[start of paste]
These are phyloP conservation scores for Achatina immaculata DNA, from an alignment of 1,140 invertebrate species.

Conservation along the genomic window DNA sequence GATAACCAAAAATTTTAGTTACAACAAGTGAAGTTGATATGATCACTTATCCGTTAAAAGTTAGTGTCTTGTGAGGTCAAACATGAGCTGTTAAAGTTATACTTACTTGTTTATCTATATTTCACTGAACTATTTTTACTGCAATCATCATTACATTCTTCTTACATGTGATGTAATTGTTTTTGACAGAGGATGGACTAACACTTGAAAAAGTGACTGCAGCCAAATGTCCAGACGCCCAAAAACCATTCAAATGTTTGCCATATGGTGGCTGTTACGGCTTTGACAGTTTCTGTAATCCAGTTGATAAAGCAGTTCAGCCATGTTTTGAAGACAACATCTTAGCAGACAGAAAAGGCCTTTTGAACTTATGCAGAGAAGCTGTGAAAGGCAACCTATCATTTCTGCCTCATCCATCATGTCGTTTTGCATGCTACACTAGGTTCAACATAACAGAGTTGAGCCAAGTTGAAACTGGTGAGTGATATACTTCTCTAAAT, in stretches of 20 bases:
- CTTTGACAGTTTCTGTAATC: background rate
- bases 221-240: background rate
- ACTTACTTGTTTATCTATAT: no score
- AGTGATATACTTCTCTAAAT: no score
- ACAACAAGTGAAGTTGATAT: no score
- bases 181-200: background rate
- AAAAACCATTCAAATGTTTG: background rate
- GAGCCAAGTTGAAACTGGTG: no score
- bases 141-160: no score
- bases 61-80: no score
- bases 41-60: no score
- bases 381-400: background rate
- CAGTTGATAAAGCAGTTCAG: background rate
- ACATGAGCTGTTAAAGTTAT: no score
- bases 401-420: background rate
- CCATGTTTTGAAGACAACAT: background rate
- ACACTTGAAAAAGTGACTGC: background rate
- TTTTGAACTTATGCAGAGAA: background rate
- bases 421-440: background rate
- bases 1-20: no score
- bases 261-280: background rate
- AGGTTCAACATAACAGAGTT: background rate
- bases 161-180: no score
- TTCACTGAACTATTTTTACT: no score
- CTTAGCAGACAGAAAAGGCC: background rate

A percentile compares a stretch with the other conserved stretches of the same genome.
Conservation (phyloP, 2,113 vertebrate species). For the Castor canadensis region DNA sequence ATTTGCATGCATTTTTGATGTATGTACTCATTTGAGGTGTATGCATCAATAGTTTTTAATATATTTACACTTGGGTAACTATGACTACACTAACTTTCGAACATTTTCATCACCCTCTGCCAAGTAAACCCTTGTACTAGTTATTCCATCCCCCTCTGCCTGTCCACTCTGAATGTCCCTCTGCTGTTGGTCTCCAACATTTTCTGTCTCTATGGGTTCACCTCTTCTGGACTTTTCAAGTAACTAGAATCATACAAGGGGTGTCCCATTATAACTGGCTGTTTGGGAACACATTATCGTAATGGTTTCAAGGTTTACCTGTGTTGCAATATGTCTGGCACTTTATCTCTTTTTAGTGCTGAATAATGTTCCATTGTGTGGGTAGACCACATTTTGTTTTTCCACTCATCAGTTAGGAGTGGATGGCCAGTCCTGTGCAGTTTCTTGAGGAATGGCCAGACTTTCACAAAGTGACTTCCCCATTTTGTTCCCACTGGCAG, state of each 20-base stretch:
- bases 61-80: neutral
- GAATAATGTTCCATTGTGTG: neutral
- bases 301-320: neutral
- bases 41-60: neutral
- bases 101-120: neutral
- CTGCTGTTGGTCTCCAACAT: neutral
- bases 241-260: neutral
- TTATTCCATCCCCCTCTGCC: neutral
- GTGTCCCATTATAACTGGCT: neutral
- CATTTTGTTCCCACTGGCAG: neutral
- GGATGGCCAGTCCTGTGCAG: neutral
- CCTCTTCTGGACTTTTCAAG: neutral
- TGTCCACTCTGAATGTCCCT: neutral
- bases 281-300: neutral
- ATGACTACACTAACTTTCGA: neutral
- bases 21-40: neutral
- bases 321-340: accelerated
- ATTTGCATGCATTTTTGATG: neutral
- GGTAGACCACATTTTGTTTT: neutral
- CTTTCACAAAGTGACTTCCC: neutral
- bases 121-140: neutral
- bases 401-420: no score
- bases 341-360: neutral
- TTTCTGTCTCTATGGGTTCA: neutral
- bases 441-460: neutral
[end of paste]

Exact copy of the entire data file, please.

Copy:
These are phyloP conservation scores for Achatina immaculata DNA, from an alignment of 1,140 invertebrate species.

Conservation along the genomic window DNA sequence GATAACCAAAAATTTTAGTTACAACAAGTGAAGTTGATATGATCACTTATCCGTTAAAAGTTAGTGTCTTGTGAGGTCAAACATGAGCTGTTAAAGTTATACTTACTTGTTTATCTATATTTCACTGAACTATTTTTACTGCAATCATCATTACATTCTTCTTACATGTGATGTAATTGTTTTTGACAGAGGATGGACTAACACTTGAAAAAGTGACTGCAGCCAAATGTCCAGACGCCCAAAAACCATTCAAATGTTTGCCATATGGTGGCTGTTACGGCTTTGACAGTTTCTGTAATCCAGTTGATAAAGCAGTTCAGCCATGTTTTGAAGACAACATCTTAGCAGACAGAAAAGGCCTTTTGAACTTATGCAGAGAAGCTGTGAAAGGCAACCTATCATTTCTGCCTCATCCATCATGTCGTTTTGCATGCTACACTAGGTTCAACATAACAGAGTTGAGCCAAGTTGAAACTGGTGAGTGATATACTTCTCTAAAT, in stretches of 20 bases:
- CTTTGACAGTTTCTGTAATC: background rate
- bases 221-240: background rate
- ACTTACTTGTTTATCTATAT: no score
- AGTGATATACTTCTCTAAAT: no score
- ACAACAAGTGAAGTTGATAT: no score
- bases 181-200: background rate
- AAAAACCATTCAAATGTTTG: background rate
- GAGCCAAGTTGAAACTGGTG: no score
- bases 141-160: no score
- bases 61-80: no score
- bases 41-60: no score
- bases 381-400: background rate
- CAGTTGATAAAGCAGTTCAG: background rate
- ACATGAGCTGTTAAAGTTAT: no score
- bases 401-420: background rate
- CCATGTTTTGAAGACAACAT: background rate
- ACACTTGAAAAAGTGACTGC: background rate
- TTTTGAACTTATGCAGAGAA: background rate
- bases 421-440: background rate
- bases 1-20: no score
- bases 261-280: background rate
- AGGTTCAACATAACAGAGTT: background rate
- bases 161-180: no score
- TTCACTGAACTATTTTTACT: no score
- CTTAGCAGACAGAAAAGGCC: background rate

A percentile compares a stretch with the other conserved stretches of the same genome.
Conservation (phyloP, 2,113 vertebrate species). For the Castor canadensis region DNA sequence ATTTGCATGCATTTTTGATGTATGTACTCATTTGAGGTGTATGCATCAATAGTTTTTAATATATTTACACTTGGGTAACTATGACTACACTAACTTTCGAACATTTTCATCACCCTCTGCCAAGTAAACCCTTGTACTAGTTATTCCATCCCCCTCTGCCTGTCCACTCTGAATGTCCCTCTGCTGTTGGTCTCCAACATTTTCTGTCTCTATGGGTTCACCTCTTCTGGACTTTTCAAGTAACTAGAATCATACAAGGGGTGTCCCATTATAACTGGCTGTTTGGGAACACATTATCGTAATGGTTTCAAGGTTTACCTGTGTTGCAATATGTCTGGCACTTTATCTCTTTTTAGTGCTGAATAATGTTCCATTGTGTGGGTAGACCACATTTTGTTTTTCCACTCATCAGTTAGGAGTGGATGGCCAGTCCTGTGCAGTTTCTTGAGGAATGGCCAGACTTTCACAAAGTGACTTCCCCATTTTGTTCCCACTGGCAG, state of each 20-base stretch:
- bases 61-80: neutral
- GAATAATGTTCCATTGTGTG: neutral
- bases 301-320: neutral
- bases 41-60: neutral
- bases 101-120: neutral
- CTGCTGTTGGTCTCCAACAT: neutral
- bases 241-260: neutral
- TTATTCCATCCCCCTCTGCC: neutral
- GTGTCCCATTATAACTGGCT: neutral
- CATTTTGTTCCCACTGGCAG: neutral
- GGATGGCCAGTCCTGTGCAG: neutral
- CCTCTTCTGGACTTTTCAAG: neutral
- TGTCCACTCTGAATGTCCCT: neutral
- bases 281-300: neutral
- ATGACTACACTAACTTTCGA: neutral
- bases 21-40: neutral
- bases 321-340: accelerated
- ATTTGCATGCATTTTTGATG: neutral
- GGTAGACCACATTTTGTTTT: neutral
- CTTTCACAAAGTGACTTCCC: neutral
- bases 121-140: neutral
- bases 401-420: no score
- bases 341-360: neutral
- TTTCTGTCTCTATGGGTTCA: neutral
- bases 441-460: neutral